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BBC warns staff not to bring corporation 'into disrepute' over social media use – Yahoo Canada Sports

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BBC staff have been warned not to bring the corporation “into disrepute” on social media.BBC staff have been warned not to bring the corporation “into disrepute” on social media.

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BBC staff have been told in new social media rules: ‘Don’t bring the BBC into disrepute.’
  • ‘Don’t bring the BBC into disrepute,’ staff warned in new social media rules

  • New guidance bans employees from expressing personal opinions on current political debate

  • Journalists, meanwhile, are even given advice on how to use emojis

  • It comes as part of new boss Tim Davie’s crusade to maintain corporation’s impartiality

  • Visit the Yahoo homepage for more stories

BBC staff have been warned not to bring the corporation “into disrepute” on social media.

<p class="canvas-atom canvas-text Mb(1.0em) Mb(0)–sm Mt(0.8em)–sm" type="text" content="New rules policing employees’ use of sites such as Twitter have been imposed as part of new boss Tim Davie’s crusade to maintain the corporation’s impartiality.” data-reactid=”39″>New rules policing employees’ use of sites such as Twitter have been imposed as part of new boss Tim Davie’s crusade to maintain the corporation’s impartiality.

Under the guidance, journalists have been subjected to specific rules which ban “expressing a personal opinion on matters of public policy, politics, or controversial subjects”.

As part of this, reporters have also been warned against “virtue signalling” – “no matter how apparently worthy the cause”.

Tim Davie, new Director General of the BBC, arrives at BBC Scotland in Glasgow for his first day in the role. (Photo by Andrew Milligan/PA Images via Getty Images)Tim Davie, new Director General of the BBC, arrives at BBC Scotland in Glasgow for his first day in the role. (Photo by Andrew Milligan/PA Images via Getty Images)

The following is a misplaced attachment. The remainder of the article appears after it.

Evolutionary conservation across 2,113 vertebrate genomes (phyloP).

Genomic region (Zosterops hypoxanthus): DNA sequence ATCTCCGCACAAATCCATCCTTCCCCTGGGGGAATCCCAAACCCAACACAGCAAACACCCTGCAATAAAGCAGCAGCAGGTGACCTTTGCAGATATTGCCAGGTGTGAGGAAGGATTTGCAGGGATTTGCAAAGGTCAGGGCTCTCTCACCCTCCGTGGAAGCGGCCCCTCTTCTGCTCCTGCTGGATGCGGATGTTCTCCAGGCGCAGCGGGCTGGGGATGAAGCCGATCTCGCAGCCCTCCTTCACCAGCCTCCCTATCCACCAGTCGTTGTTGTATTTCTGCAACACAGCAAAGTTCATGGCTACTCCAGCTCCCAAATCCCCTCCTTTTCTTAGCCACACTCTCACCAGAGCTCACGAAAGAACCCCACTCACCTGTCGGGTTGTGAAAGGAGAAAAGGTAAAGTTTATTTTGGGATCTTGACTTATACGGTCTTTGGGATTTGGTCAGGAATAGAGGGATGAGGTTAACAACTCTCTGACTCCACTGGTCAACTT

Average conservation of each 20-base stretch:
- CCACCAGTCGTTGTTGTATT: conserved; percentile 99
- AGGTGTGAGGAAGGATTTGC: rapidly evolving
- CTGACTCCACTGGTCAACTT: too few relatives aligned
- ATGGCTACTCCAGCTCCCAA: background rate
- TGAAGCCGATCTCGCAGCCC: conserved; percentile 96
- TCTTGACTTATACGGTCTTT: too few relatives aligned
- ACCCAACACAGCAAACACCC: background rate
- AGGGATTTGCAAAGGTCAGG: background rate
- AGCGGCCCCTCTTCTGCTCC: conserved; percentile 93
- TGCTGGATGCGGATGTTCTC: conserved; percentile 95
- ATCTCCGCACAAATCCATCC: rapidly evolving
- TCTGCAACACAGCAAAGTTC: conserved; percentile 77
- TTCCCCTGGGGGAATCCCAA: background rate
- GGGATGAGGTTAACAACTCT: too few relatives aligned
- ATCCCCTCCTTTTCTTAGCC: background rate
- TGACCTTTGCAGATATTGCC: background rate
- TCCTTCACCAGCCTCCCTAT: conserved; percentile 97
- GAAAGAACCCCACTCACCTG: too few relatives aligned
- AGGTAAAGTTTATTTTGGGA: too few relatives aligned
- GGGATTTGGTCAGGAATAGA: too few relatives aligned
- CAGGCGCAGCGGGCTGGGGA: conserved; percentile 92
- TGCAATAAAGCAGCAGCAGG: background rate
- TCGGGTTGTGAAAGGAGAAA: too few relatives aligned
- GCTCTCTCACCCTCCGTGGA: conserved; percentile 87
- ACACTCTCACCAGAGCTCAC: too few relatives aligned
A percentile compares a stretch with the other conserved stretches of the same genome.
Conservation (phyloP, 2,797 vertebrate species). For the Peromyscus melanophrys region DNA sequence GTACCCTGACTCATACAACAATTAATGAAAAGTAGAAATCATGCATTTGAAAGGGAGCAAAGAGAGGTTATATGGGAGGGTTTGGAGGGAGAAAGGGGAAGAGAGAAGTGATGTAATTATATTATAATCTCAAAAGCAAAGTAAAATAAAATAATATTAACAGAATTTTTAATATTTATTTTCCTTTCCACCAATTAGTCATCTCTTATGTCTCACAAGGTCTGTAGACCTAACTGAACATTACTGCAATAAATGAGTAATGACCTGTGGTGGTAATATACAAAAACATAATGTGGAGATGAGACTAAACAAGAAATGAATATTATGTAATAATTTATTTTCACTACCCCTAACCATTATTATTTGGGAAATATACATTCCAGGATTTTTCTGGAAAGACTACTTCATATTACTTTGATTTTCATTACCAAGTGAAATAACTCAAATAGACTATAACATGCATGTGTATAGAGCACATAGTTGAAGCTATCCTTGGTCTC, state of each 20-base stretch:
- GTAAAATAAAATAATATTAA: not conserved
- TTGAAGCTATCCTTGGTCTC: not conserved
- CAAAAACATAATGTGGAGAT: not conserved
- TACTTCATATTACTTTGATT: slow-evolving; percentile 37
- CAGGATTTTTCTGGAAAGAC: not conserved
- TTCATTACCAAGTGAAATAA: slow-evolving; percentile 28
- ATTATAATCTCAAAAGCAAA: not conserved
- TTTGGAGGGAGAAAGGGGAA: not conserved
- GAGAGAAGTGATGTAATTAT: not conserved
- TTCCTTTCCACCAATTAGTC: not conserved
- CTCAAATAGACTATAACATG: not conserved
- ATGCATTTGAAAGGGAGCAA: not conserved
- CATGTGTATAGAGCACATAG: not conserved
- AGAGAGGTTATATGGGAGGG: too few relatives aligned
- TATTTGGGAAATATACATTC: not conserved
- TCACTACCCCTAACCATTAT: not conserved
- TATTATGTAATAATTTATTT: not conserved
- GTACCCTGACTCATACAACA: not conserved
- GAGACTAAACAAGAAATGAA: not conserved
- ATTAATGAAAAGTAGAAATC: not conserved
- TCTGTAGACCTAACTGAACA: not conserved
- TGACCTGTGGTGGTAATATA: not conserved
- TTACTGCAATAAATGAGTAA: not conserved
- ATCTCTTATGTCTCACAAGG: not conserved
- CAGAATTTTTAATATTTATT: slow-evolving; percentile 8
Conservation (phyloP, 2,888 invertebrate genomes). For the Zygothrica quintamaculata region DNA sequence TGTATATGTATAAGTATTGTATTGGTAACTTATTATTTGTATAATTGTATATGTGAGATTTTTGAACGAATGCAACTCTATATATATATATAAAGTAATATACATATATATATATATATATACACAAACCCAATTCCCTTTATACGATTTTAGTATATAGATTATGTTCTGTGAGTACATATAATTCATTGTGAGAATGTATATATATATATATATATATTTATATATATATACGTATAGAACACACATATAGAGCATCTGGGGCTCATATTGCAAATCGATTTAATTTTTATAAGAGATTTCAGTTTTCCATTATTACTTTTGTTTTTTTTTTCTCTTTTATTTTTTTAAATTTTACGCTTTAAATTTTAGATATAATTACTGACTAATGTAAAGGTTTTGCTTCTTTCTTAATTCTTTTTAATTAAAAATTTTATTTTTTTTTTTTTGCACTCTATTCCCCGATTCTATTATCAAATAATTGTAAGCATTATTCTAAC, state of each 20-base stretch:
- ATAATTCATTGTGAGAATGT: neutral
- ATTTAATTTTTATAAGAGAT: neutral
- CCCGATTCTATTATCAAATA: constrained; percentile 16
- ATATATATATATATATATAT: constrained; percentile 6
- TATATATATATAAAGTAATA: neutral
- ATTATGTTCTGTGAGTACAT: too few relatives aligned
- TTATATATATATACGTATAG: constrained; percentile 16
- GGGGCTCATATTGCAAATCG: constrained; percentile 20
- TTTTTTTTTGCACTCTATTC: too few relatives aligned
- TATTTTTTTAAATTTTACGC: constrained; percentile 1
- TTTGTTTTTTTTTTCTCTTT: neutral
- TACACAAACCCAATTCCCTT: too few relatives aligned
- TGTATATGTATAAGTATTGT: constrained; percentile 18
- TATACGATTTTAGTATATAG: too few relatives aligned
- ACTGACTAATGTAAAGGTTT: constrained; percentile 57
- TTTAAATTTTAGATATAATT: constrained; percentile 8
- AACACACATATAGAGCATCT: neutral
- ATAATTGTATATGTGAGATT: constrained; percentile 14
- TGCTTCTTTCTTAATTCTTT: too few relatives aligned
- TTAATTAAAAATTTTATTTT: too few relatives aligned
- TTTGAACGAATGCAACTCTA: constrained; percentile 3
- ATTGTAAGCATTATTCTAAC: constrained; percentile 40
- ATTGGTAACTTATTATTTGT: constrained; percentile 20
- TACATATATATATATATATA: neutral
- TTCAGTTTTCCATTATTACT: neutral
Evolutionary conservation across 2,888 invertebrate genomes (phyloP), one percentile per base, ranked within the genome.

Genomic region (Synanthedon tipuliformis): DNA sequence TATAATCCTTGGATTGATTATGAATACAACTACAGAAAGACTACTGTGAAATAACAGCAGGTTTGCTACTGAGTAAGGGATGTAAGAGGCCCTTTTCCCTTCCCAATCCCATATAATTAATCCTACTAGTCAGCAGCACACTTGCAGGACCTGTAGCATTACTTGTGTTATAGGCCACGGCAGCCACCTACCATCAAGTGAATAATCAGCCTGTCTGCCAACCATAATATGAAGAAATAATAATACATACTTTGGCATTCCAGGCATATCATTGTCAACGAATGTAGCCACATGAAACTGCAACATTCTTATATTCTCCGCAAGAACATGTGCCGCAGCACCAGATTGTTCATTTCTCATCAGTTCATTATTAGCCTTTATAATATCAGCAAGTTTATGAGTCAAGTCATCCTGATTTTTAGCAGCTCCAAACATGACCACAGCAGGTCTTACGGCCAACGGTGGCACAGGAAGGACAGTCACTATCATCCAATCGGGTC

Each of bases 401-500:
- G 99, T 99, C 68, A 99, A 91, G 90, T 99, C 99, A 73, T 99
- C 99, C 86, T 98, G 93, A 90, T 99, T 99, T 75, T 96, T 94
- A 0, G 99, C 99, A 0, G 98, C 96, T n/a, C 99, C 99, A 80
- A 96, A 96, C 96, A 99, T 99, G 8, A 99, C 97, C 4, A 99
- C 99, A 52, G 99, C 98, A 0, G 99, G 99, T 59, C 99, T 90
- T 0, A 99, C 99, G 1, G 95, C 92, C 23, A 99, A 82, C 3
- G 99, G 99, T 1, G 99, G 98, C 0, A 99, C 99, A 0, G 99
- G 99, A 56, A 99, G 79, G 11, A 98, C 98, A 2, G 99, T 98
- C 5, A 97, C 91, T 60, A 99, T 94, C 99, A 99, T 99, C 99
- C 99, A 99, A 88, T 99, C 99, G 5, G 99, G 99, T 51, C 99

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BBC director general Tim Davie. (PA Images via Getty Images)

This includes retweets, likes or joining online campaigns which could “indicate a personal point of view”.

The rules even extend to the use of emojis which “can accidentally, or deliberately undercut an otherwise impartial post”.

Journalists have been told: “Nothing should appear on your personal social media accounts that undermine the perception of the BBC’s integrity or impartiality.”

There is also an instruction for all staff not to “express a view on any policy which is a matter of current political debate or on a matter of public policy, political or industrial controversy, or any other controversial subject”.

Gary Lineker, the Match of the Day presenter who is the corporation’s highest-paid employee, has been known for using his Twitter account for outspoken attacks on the government – a point of such contention that it was discussed at a House of Commons select committee last month.

<p class="canvas-atom canvas-text Mb(1.0em) Mb(0)–sm Mt(0.8em)–sm" type="text" content="High-profile BBC journalists such as political editor Laura Kuennsberg have also been accused of biased Twitter posts, though the corporation has never found her in breach of impartiality rules for something she has posted on social media.” data-reactid=”69″>High-profile BBC journalists such as political editor Laura Kuennsberg have also been accused of biased Twitter posts, though the corporation has never found her in breach of impartiality rules for something she has posted on social media.

Meanwhile, the following social media rules will apply to all staff:

  • Always behave professionally, treating others with respect and courtesy at all times: follow the BBC’s Values